• Welcome to our site! Electro Tech is an online community (with over 170,000 members) who enjoy talking about and building electronic circuits, projects and gadgets. To participate you need to register. Registration is free. Click here to register now.

Force sensor voltage divider vs adjustable buffer

shivasage

New Member
Hello everyone. I'm planning a project which involves using a force sensing resistor (FSR) to convert force to voltage, but I'm confused as to some details (I'm a total newb, so bear with me). I'm considering using the Interlink FSR 408, and I found a useful integration guide for it. On pages 18 and 19 of the guide, there are schematics for a voltage divider and two types of adjustable buffer. I have some questions about these:

1) Based off of the schematics, these circuits require: FSR, opamp(s), resistor(s), potentiometer(s), and... what else? A 9V battery? Anything else?
2) According to the guide, one difference between the voltage divider and the adjustable buffers is that the adjustable buffers allow adjustment of the gain. In this case, what is 'gain'? Is it simply referring to a further increase of the output voltage, perhaps a multiplier of the applied force?
3) The adjustable buffers also allow adjustment of 'output offset.' What is this? The guide states that "offsets resulting from the non-infinite FSR resistance at zero force (or bias currents) can be trimmed out with a potentiometer." Is this a long-winded version of saying that I can use a pot to eliminate extreme voltage outputs that happen when I'm not applying any force to the sensor? Or perhaps it has to do with a attaining a better force-to-voltage curve by eliminating the response of the sensor when no force is applied?

Any help would be greatly appreciated!
 

Pommie

Well-Known Member
Most Helpful Member
I would buy the cheapest one from sparkfun and have a play with it. Read the hookup guide on the sparkfun website, google "Arduino FSR" and you'll find lot's of example circuits/code.

Mike.
 

DrG

Active Member
Agree with what Pommie has said. I have used these before and they work well and are easy to understand. Tell us what your project is - that is, what are you trying to do. That will help us help you.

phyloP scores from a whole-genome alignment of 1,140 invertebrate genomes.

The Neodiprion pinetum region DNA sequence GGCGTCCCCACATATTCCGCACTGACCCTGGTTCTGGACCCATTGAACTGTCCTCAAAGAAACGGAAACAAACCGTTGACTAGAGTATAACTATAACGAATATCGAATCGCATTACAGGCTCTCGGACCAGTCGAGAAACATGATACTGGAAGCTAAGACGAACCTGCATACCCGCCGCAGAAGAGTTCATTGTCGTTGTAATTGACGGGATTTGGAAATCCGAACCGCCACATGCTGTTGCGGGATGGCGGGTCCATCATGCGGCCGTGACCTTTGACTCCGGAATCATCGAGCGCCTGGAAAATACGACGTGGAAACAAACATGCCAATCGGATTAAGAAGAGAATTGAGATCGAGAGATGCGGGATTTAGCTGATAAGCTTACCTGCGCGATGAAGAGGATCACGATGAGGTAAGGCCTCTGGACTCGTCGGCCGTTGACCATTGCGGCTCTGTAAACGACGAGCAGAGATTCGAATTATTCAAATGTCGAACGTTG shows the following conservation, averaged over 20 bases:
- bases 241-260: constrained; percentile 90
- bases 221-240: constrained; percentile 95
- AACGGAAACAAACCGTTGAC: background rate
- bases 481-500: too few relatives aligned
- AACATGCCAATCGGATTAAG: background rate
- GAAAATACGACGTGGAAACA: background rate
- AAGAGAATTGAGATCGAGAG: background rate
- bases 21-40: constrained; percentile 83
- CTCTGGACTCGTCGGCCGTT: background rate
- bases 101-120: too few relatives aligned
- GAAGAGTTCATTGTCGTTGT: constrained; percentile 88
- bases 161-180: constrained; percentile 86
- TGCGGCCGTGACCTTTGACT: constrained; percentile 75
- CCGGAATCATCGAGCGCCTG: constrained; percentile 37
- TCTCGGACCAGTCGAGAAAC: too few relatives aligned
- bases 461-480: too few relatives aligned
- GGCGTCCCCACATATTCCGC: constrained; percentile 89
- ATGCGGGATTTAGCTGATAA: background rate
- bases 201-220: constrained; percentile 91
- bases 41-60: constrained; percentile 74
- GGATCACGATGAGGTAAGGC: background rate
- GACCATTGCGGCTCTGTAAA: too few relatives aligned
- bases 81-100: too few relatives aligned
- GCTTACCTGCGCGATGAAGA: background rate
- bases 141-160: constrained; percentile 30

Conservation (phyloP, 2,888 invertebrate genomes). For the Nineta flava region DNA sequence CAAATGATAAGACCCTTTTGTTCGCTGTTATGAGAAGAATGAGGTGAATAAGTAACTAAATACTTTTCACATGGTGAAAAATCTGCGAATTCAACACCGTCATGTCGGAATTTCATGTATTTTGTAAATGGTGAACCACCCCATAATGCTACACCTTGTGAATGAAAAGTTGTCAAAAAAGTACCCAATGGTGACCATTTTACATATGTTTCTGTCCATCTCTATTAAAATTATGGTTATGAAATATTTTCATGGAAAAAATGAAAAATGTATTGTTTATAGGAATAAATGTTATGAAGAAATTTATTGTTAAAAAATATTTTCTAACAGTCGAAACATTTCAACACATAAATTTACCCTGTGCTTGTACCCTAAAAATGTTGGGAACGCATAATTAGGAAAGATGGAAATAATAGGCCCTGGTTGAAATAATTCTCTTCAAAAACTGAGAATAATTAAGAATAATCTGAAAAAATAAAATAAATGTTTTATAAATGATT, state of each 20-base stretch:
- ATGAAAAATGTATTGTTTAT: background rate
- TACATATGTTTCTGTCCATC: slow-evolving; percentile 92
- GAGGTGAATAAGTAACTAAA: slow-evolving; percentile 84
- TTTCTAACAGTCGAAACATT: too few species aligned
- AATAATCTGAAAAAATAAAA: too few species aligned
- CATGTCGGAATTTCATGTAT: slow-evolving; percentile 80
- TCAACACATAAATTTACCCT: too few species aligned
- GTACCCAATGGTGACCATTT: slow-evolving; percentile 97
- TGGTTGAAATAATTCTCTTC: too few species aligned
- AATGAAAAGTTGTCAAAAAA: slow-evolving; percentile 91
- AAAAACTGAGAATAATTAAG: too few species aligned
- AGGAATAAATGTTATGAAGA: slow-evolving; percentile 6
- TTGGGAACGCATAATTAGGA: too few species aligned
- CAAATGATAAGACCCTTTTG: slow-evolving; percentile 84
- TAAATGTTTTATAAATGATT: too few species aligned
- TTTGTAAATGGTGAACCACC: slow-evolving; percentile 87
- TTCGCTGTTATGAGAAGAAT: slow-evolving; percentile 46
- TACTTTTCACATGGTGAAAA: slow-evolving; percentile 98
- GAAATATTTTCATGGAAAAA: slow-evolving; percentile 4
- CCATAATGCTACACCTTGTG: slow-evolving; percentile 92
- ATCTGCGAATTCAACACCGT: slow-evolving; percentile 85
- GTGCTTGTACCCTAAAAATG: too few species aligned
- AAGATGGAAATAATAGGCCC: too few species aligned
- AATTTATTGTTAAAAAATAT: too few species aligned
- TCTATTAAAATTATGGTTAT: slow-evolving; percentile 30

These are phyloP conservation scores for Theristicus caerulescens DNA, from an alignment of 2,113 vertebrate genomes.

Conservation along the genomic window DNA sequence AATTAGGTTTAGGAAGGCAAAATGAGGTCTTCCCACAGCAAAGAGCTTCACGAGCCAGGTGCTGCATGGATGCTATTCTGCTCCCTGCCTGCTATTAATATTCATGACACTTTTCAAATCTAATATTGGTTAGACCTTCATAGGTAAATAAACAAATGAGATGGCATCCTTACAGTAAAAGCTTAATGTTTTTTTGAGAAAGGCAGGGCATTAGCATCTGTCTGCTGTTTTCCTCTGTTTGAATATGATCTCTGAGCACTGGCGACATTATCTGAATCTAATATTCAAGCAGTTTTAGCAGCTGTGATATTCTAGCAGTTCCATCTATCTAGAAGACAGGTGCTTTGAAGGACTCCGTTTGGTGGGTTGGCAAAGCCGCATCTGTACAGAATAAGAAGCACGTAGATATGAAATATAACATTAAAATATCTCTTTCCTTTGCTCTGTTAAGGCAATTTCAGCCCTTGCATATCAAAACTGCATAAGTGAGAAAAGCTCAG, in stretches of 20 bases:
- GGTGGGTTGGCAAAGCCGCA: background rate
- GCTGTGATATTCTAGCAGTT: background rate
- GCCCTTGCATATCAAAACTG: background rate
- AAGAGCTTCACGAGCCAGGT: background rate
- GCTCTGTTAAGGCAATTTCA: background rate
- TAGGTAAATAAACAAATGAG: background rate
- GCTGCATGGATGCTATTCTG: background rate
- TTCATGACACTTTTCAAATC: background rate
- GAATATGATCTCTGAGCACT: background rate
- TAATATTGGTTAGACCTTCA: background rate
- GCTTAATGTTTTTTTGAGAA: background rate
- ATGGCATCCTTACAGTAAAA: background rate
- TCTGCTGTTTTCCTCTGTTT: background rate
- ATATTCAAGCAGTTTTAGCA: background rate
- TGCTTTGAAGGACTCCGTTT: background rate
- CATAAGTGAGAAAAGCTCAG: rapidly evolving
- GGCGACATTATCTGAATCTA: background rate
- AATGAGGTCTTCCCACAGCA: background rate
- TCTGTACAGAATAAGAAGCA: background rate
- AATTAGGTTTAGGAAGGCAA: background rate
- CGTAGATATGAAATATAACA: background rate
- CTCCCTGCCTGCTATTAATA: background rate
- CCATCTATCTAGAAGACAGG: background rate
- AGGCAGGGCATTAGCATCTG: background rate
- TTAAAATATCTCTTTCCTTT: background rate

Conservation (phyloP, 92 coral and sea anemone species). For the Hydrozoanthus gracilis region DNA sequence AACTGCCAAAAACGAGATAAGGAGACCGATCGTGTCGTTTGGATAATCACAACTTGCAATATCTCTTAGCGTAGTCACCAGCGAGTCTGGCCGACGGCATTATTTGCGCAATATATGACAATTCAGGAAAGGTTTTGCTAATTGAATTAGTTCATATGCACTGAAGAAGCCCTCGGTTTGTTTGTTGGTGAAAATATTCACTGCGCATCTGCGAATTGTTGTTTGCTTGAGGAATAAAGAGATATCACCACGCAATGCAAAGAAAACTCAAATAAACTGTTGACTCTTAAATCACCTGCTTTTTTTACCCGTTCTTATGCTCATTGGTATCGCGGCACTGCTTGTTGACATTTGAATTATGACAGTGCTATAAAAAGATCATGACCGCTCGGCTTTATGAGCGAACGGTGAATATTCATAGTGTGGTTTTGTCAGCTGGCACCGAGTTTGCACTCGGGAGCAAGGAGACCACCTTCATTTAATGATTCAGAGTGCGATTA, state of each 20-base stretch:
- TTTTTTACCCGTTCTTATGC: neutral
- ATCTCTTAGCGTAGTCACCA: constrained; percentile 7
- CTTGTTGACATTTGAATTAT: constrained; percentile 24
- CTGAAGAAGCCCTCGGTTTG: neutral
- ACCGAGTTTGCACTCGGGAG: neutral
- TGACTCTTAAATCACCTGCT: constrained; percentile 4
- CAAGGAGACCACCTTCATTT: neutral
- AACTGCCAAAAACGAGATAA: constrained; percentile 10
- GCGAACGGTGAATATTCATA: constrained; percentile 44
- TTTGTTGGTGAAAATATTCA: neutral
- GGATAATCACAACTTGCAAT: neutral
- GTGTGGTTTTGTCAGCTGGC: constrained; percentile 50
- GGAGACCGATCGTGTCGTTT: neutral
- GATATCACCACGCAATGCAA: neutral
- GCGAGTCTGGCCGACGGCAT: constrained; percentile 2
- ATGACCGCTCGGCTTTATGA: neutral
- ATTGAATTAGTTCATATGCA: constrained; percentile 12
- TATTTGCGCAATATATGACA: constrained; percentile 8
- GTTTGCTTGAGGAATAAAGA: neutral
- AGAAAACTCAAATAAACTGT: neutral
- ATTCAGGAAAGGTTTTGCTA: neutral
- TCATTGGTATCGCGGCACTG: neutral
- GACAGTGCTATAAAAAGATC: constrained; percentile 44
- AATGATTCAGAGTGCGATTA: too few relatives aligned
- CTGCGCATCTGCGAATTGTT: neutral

1) Based off of the schematics, these circuits require: FSR, opamp(s), resistor(s), potentiometer(s), and... what else? A 9V battery? Anything else?
You would want a meter to measure voltage out. Use of a 9V battery for power may or may not be what you need as that will depend on the OP amp you are using. For understanding, those three graphs are basically assuming V+= 5V and GND = 0V. Since the OP amp is not given, let's assume that you chose an MCP601 and V+=5V and GND=0V. Again, many different OP amps could be used.

Stick with the first circuit initially. Once you understand that circuit, you will be able to understand the other two.

Look at this portion of that circuit:
FSR divider.jpg
That is a simple voltage divider using two resistors; the top resistor is the FSR (which is a variable resistance, in Ohns, depending upon the force applied) and the bottom resistor is a fixed resistor of some value (in Ohms). Look here for a decent tutorial.

When you add the op amp, you are buffering the voltage out.
fsr div2.jpg

At this point, some recommendation for an introduction to OP amps is probably called for. Look online for a simple one. Many times you will see these circuits used with V+ and V- (e.g., +9V and -9V) rather than V+ and GND (e.g., +5V and 0V). That might confuse you at first. I suggest that, at least initially, use an OP amp with V+ and GND (there are ones [like the MCP601] specifically for that, called single supply op amps - although EE's can take the mystery out of the +/- aspects).